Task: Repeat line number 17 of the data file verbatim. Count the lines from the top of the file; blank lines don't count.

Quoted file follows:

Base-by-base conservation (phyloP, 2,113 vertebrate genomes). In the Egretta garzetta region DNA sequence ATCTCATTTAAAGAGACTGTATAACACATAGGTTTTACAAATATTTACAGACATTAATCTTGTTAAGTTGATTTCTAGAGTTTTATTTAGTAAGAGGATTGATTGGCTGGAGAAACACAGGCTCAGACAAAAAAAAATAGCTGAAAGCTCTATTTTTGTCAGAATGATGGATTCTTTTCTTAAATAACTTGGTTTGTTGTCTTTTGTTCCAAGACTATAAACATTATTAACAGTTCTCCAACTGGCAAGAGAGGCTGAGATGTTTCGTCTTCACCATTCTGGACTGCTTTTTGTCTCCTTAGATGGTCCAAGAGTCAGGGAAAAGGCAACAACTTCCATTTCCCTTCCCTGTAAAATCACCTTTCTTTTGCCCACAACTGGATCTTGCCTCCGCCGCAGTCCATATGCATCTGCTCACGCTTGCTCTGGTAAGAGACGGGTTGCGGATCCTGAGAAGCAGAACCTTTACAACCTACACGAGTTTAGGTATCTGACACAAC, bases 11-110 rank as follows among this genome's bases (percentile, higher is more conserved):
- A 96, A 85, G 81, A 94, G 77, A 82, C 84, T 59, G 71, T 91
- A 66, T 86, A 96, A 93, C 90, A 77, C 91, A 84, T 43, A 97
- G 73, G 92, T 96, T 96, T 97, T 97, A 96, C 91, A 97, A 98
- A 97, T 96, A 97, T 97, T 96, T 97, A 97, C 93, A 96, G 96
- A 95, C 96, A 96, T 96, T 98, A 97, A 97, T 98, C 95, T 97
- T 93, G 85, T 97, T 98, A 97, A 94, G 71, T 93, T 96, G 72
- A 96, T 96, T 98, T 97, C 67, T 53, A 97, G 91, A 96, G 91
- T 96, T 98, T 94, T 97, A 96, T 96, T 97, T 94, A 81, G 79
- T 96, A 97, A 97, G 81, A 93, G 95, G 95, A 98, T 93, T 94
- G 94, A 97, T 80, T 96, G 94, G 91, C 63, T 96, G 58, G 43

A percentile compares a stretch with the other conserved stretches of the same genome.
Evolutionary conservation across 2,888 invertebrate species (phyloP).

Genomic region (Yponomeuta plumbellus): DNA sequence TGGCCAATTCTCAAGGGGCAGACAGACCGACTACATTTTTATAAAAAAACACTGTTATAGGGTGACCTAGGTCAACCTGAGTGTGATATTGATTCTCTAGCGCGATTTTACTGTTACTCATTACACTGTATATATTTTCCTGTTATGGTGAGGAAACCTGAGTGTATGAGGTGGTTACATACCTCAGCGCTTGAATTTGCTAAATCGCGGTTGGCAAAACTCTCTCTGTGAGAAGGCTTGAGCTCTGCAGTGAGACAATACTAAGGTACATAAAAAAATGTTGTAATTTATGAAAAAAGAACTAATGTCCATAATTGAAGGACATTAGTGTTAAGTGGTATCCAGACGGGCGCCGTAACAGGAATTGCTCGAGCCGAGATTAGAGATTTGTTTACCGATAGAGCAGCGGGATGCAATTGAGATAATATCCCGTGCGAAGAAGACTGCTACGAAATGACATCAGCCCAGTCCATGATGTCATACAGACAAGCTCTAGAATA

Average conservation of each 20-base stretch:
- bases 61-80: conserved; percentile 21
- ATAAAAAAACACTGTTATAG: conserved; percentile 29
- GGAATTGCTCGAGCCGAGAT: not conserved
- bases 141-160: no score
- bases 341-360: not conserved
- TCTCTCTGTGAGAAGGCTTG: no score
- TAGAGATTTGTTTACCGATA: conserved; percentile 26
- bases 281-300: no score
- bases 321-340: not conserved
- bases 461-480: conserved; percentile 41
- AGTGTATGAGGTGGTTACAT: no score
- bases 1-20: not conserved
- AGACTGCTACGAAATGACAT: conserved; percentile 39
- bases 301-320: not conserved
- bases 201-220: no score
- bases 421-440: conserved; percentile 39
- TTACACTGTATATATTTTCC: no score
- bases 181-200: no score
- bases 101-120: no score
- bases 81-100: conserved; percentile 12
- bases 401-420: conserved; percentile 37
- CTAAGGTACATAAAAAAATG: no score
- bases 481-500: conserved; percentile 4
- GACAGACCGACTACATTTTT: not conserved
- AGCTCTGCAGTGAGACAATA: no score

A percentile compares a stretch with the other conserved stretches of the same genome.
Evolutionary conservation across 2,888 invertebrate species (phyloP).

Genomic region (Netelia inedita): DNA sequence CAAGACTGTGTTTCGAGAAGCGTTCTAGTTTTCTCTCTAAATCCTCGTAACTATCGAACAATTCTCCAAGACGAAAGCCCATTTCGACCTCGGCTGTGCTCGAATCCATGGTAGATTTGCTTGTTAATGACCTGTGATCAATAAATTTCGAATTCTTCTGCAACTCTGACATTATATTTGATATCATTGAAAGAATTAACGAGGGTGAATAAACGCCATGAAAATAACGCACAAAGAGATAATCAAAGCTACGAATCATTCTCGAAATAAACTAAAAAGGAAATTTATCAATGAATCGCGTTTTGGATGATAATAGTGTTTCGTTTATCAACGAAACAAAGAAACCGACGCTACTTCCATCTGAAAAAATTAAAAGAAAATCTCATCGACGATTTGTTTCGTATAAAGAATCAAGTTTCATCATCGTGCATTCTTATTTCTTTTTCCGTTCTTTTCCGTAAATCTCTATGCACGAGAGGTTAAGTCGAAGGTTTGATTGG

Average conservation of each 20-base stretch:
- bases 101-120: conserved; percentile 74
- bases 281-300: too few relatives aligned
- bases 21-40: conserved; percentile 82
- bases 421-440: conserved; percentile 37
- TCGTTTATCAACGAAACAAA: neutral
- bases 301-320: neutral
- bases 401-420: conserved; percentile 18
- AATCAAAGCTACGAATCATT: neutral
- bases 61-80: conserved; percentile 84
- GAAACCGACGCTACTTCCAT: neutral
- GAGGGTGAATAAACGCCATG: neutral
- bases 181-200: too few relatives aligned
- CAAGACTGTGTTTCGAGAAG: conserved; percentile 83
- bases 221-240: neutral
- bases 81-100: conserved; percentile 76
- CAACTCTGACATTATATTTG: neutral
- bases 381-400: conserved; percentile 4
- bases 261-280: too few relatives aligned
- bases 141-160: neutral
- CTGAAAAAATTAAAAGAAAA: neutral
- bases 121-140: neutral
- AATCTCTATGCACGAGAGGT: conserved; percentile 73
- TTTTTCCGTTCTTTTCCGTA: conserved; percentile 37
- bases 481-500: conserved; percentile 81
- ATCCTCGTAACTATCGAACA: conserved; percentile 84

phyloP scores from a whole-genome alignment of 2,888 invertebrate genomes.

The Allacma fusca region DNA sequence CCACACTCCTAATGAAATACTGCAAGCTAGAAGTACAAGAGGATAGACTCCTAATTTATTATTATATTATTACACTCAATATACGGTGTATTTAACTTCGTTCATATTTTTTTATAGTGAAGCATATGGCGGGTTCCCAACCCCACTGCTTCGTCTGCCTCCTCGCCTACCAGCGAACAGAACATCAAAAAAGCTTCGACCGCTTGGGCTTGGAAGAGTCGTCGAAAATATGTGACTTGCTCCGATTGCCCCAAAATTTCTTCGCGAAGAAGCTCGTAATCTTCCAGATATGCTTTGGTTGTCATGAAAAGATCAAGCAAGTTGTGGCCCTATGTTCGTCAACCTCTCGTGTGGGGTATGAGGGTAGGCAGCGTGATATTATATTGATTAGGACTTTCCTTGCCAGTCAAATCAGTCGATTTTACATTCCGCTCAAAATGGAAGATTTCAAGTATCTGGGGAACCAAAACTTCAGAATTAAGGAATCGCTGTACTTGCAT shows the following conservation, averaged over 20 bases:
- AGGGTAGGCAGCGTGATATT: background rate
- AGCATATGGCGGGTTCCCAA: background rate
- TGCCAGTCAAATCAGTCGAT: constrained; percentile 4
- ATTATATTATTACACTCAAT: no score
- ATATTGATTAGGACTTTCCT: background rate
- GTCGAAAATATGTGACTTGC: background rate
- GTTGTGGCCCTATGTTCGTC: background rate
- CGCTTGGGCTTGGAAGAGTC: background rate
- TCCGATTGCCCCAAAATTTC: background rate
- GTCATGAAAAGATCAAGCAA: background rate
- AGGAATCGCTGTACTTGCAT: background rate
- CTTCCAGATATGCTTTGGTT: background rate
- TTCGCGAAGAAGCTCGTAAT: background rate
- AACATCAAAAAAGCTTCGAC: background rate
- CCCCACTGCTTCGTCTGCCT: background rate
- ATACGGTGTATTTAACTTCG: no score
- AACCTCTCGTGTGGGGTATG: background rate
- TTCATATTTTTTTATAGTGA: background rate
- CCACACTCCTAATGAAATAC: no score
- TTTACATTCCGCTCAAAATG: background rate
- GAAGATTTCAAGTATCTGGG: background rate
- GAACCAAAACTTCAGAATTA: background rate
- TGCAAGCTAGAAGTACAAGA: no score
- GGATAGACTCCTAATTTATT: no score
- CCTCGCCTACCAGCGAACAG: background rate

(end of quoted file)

- ATAAAAAAACACTGTTATAG: conserved; percentile 29